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About

About
Hey there. My name is Maria Popova and I’m a reader, writer, interestingness hunter-gatherer, and curious mind at large. I’ve previously written for Wired UK, The Atlantic, The New York Times, and Harvard’s Nieman Journalism Lab, among others, and am an MIT Futures of Entertainment Fellow. Maria Popova. Photograph by Elizabeth Lippman for The New York Times Brain Pickings is my one-woman labor of love — a subjective lens on what matters in the world and why. Founded in 2006 as a weekly email that went out to seven friends and eventually brought online, the site was included in the Library of Congress permanent web archive in 2012. Here’s a little bit about my seven most important learnings from the journey so far. I think of it as LEGOs — if the bricks we have are of only one shape, size, and color, we can build things, but there’s a limit to how imaginative and interesting they will be. Please enjoy. Donating = Loving Brain Pickings has a free weekly newsletter.

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Naomi Klein Published in The Daily Beast Our inboxes runneth over with congratulations from American friends. “Pleasure to be able to look north without wincing,” “we’re all thrilled to have regained our sensible neighbors to the north,” “Goodbye Stephen ‘Keystone XL’ Harper.” And then there was this from England: “you now officially have the hottest Prime Minister EVER!” Like us, our friends tend to spend a lot of time thinking about climate change, so you can understand their euphoria. Among other crimes, Stephen Harper shredded environmental protections, re-fashioned our country as a petro-state, and made us climate criminals on the world stage.

Turtle Anatomy, in Stunning Images from 1820 donating = loving Brain Pickings remains ad-free and takes hundreds of hours a month to research and write, and thousands of dollars to sustain. If you find any joy and value in it, please consider becoming a Member and supporting with a recurring monthly donation of your choosing, between a cup of tea and a good dinner: (If you don't have a PayPal account, no need to sign up for one – you can just use any credit or debit card.) You can also become a one-time patron with a single donation in any amount: labors of love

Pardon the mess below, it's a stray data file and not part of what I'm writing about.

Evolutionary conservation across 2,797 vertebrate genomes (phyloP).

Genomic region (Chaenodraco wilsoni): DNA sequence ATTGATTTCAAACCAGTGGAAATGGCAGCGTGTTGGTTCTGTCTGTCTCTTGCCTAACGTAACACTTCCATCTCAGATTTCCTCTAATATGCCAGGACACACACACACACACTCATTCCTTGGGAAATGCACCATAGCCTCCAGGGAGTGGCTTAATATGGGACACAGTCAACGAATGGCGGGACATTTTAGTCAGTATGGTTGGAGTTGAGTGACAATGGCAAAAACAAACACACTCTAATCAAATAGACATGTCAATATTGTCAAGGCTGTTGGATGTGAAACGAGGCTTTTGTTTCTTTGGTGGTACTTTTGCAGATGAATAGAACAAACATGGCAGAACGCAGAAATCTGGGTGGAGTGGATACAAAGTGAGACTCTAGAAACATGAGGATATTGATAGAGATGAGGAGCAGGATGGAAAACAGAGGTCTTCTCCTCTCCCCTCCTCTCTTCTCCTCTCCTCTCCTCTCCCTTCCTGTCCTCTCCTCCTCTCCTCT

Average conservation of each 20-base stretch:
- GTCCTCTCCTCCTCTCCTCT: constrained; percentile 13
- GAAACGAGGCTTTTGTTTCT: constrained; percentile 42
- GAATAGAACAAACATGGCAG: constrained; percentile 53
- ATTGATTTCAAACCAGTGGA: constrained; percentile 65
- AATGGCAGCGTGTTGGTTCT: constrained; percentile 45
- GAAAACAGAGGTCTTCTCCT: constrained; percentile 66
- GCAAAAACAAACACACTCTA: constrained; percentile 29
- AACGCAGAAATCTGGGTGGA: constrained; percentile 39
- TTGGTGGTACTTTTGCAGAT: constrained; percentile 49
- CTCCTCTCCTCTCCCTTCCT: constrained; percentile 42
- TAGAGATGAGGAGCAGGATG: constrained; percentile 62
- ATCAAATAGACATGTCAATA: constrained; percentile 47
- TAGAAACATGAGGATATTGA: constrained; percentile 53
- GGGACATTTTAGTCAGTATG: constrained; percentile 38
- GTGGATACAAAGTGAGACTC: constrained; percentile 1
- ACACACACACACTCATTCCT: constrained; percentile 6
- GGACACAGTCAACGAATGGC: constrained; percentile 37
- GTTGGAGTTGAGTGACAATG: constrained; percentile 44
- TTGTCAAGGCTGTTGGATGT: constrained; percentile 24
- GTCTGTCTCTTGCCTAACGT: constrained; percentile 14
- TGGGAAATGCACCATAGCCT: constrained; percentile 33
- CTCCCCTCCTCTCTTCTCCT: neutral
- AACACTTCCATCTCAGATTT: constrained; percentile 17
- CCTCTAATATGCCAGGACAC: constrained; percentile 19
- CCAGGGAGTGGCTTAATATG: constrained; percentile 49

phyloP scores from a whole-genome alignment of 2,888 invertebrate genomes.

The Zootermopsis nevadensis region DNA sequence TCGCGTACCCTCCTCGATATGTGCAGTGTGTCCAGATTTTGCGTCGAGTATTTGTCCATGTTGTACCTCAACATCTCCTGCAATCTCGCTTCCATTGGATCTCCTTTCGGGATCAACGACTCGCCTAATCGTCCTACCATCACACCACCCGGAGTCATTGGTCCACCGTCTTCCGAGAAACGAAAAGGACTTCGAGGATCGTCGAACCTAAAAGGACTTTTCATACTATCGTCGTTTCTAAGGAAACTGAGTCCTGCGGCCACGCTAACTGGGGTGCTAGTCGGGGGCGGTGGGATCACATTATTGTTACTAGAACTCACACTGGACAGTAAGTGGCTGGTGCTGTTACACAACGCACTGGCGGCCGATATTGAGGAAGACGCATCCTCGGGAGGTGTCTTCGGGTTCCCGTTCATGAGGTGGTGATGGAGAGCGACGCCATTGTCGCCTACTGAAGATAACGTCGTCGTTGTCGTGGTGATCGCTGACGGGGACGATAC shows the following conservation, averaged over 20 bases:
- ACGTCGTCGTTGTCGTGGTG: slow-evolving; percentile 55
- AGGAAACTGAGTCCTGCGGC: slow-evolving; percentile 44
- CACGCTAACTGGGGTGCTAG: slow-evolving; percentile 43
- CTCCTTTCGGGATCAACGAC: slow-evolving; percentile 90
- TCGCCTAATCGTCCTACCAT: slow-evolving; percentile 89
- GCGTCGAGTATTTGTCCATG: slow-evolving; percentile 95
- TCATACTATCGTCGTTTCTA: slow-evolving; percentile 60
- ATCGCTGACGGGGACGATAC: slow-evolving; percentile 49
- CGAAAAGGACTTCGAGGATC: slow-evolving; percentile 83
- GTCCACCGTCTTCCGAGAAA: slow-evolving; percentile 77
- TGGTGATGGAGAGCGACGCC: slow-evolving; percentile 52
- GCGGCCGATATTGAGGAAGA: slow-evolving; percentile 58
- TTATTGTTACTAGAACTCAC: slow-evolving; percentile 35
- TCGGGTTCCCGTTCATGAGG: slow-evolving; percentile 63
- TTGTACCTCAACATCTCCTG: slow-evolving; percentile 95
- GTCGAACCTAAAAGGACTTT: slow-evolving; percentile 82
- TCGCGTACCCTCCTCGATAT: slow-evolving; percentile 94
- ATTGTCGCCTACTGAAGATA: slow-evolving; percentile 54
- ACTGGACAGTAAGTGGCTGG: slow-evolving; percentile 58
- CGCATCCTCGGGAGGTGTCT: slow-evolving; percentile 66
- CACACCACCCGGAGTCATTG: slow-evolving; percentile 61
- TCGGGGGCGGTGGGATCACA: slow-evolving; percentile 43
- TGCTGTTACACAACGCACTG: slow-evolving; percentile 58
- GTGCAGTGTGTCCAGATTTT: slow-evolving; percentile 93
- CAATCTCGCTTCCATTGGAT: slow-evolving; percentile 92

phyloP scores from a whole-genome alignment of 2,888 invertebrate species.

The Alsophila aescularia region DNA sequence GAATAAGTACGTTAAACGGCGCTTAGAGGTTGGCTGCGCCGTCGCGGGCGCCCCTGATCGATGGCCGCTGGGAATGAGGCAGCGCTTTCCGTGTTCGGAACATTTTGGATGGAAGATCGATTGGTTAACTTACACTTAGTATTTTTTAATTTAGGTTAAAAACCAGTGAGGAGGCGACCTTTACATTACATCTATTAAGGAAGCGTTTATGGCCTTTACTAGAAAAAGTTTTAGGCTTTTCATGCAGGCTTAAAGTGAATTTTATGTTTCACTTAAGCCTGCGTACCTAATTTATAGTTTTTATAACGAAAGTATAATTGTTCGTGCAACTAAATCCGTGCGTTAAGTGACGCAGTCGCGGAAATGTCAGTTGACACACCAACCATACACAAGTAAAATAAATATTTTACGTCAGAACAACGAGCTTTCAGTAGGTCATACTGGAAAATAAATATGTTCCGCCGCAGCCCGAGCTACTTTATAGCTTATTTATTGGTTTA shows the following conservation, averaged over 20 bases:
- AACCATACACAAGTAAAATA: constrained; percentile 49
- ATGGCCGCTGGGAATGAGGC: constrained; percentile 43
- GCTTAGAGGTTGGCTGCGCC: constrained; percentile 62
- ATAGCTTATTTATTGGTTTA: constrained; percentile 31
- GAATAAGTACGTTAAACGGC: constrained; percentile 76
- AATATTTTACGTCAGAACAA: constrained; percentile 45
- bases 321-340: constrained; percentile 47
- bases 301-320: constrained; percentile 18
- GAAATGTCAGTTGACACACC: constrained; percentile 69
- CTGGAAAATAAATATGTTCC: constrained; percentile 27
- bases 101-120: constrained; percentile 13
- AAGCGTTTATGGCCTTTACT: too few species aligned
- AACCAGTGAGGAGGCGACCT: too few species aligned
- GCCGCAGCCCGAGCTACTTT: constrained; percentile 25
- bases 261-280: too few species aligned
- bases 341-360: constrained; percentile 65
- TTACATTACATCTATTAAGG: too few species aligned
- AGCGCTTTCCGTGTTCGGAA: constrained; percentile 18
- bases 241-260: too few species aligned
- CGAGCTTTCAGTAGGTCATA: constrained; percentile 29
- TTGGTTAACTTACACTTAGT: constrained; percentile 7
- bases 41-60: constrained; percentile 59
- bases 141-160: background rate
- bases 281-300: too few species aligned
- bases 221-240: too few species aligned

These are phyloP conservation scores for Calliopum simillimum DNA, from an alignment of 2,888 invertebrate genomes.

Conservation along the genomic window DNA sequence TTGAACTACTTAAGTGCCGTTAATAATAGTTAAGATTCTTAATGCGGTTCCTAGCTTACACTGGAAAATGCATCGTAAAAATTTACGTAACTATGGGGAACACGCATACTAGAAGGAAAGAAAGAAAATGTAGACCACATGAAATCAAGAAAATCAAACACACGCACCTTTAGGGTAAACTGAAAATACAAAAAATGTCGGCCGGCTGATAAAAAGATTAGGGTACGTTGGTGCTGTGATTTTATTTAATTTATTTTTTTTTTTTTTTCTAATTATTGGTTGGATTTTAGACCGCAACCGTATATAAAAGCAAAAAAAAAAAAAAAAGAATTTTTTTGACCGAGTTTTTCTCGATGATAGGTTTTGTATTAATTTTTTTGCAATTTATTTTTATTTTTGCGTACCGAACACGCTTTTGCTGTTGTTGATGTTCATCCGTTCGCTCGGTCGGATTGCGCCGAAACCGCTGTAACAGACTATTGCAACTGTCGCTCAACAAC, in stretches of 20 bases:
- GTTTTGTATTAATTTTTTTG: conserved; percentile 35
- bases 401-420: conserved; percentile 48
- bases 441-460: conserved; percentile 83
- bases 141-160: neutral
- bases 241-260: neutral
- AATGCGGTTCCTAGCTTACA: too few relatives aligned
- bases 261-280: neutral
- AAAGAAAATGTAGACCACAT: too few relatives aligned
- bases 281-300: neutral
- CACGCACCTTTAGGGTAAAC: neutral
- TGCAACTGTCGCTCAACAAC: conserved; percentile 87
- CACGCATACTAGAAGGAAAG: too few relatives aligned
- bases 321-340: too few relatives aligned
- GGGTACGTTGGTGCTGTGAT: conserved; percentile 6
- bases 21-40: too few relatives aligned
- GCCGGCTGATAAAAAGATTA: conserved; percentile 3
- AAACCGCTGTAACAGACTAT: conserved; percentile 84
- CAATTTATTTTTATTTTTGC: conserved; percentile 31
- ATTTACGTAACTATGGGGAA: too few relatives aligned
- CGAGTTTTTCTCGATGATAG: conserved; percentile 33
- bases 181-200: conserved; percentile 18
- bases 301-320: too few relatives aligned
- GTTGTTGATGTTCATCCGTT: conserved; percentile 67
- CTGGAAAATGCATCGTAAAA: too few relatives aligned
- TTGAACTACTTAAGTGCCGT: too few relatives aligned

The Art Costa Centre For Thinking Habits of Mind is knowing how to behave intelligently when you DON'T know the answer. It means having a disposition toward behaving intelligently when confronted with problems, the answers to which are not immediately known: dichotomies, dilemmas, enigmas and uncertainties. Our focus is on performance under challenging conditions that demand strategic reasoning, insightfulness, perseverance, creativity, and craftsmanship. The critical attribute of intelligent human beings is not only having information, but also knowing how to act on it. Employing Habits of Mind requires drawing forth certain patterns of intellectual behavior that produce powerful results.

You Are A Mashup Of What You Let Into Your Life Aaron DeOliveira alerts us to a wonderful presentation by writer/artist/poet Austin Kleon called Steal Like an Artist. It's a little less than 8 minutes, but worth watching: There's a lot in there that will sound familiar if you're a regular reader, but it goes over the simple fact that content creators always build on the works of those they come across, whether on purpose or not. There were two lines that really caught my attention. The Food System The Food System The Food System - Center for Agroecology and Sustainable Food Systems Social Issues Team and Elliott Kuhn (graphic artist), 2004. Agricultural Treadmills PDF version of Agricultural Teadmills

THE STONE - Opinionator This is the second in a series of interviews about religion that I am conducting for The Stone. The interviewee for this installment is Louise Antony, a professor of philosophy at the University of Massachusetts at Amherst and the editor of the essay collection “Philosophers Without Gods: Meditations on Atheism and the Secular Life.” Gary Gutting: You’ve taken a strong stand as an atheist, so you obviously don’t think there are any good reasons to believe in God. But I imagine there are philosophers whose rational abilities you respect who are theists.